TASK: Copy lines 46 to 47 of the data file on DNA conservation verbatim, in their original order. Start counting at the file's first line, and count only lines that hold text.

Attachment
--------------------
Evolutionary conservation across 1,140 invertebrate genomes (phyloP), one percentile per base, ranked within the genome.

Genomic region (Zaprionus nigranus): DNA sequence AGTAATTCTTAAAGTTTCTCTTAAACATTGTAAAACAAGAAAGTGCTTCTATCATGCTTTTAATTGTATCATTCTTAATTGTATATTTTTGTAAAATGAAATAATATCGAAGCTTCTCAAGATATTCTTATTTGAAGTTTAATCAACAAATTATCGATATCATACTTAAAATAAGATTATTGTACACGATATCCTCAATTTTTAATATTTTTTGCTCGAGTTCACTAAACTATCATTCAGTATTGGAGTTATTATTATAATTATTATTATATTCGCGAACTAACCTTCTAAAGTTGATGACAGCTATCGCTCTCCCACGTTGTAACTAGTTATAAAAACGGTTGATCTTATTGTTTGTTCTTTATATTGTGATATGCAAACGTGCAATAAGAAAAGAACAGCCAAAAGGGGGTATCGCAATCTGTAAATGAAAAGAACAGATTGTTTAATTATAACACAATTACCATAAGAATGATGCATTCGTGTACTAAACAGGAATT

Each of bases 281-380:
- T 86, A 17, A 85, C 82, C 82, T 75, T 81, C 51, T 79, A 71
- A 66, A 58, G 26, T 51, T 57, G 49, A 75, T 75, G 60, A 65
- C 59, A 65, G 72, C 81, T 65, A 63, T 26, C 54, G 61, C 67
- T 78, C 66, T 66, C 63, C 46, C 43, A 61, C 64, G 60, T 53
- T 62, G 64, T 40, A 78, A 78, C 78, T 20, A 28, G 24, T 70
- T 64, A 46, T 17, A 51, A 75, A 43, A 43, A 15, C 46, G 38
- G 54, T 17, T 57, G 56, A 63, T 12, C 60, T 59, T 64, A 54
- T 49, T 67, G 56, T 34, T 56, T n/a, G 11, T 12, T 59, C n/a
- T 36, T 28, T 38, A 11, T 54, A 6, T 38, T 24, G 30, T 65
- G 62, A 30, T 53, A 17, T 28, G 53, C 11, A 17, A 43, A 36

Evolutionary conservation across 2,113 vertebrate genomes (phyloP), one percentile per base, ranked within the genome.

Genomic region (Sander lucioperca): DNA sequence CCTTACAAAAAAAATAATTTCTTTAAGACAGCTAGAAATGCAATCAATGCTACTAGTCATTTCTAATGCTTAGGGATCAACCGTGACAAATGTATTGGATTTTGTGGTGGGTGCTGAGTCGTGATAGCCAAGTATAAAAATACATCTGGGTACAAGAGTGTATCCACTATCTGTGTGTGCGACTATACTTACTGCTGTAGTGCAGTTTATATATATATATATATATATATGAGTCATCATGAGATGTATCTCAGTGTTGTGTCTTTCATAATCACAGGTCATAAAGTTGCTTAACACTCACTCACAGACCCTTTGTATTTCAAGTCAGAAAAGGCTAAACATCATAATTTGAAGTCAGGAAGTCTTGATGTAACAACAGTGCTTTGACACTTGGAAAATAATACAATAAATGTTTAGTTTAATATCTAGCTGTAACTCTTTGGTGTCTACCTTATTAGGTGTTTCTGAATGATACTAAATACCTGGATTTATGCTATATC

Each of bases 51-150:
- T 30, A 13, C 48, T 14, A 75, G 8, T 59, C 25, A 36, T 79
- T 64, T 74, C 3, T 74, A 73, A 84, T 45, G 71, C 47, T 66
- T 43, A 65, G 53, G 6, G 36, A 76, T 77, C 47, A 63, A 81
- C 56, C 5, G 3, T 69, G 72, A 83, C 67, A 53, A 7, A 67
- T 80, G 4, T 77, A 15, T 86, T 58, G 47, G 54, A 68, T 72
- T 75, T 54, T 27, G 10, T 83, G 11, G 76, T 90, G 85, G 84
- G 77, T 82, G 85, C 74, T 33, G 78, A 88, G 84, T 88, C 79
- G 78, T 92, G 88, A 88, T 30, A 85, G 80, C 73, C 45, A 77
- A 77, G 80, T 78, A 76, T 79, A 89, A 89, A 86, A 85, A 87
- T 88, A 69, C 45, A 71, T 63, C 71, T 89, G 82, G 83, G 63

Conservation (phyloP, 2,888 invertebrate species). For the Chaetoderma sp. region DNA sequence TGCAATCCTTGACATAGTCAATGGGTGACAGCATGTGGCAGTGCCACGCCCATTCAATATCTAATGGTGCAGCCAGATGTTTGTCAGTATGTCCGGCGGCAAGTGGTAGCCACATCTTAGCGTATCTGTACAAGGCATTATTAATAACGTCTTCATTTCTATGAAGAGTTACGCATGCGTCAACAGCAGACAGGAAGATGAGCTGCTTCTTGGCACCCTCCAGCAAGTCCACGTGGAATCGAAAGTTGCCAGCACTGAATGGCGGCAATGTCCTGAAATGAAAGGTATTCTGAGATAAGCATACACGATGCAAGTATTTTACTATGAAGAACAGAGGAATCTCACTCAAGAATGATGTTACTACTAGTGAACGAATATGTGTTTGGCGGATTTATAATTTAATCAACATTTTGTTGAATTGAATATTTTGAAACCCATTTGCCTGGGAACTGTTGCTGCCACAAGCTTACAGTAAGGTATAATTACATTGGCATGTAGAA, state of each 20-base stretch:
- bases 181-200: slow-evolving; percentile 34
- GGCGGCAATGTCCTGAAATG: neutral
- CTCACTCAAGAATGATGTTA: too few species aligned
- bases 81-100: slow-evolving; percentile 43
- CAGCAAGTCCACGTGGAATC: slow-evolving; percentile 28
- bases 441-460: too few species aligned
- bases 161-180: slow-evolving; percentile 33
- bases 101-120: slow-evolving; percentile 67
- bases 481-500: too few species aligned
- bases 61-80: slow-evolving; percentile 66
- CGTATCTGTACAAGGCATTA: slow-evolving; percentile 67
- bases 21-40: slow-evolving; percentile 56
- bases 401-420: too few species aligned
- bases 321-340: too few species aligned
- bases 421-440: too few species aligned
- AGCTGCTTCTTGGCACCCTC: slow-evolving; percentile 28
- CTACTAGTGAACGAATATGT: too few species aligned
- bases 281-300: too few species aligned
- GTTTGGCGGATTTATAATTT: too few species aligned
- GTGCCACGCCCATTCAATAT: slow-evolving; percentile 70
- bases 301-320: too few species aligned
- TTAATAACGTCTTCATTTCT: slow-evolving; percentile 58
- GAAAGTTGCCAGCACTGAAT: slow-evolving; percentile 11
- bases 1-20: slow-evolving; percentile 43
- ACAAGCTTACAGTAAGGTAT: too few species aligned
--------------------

- GTTTGGCGGATTTATAATTT: too few species aligned
- GTGCCACGCCCATTCAATAT: slow-evolving; percentile 70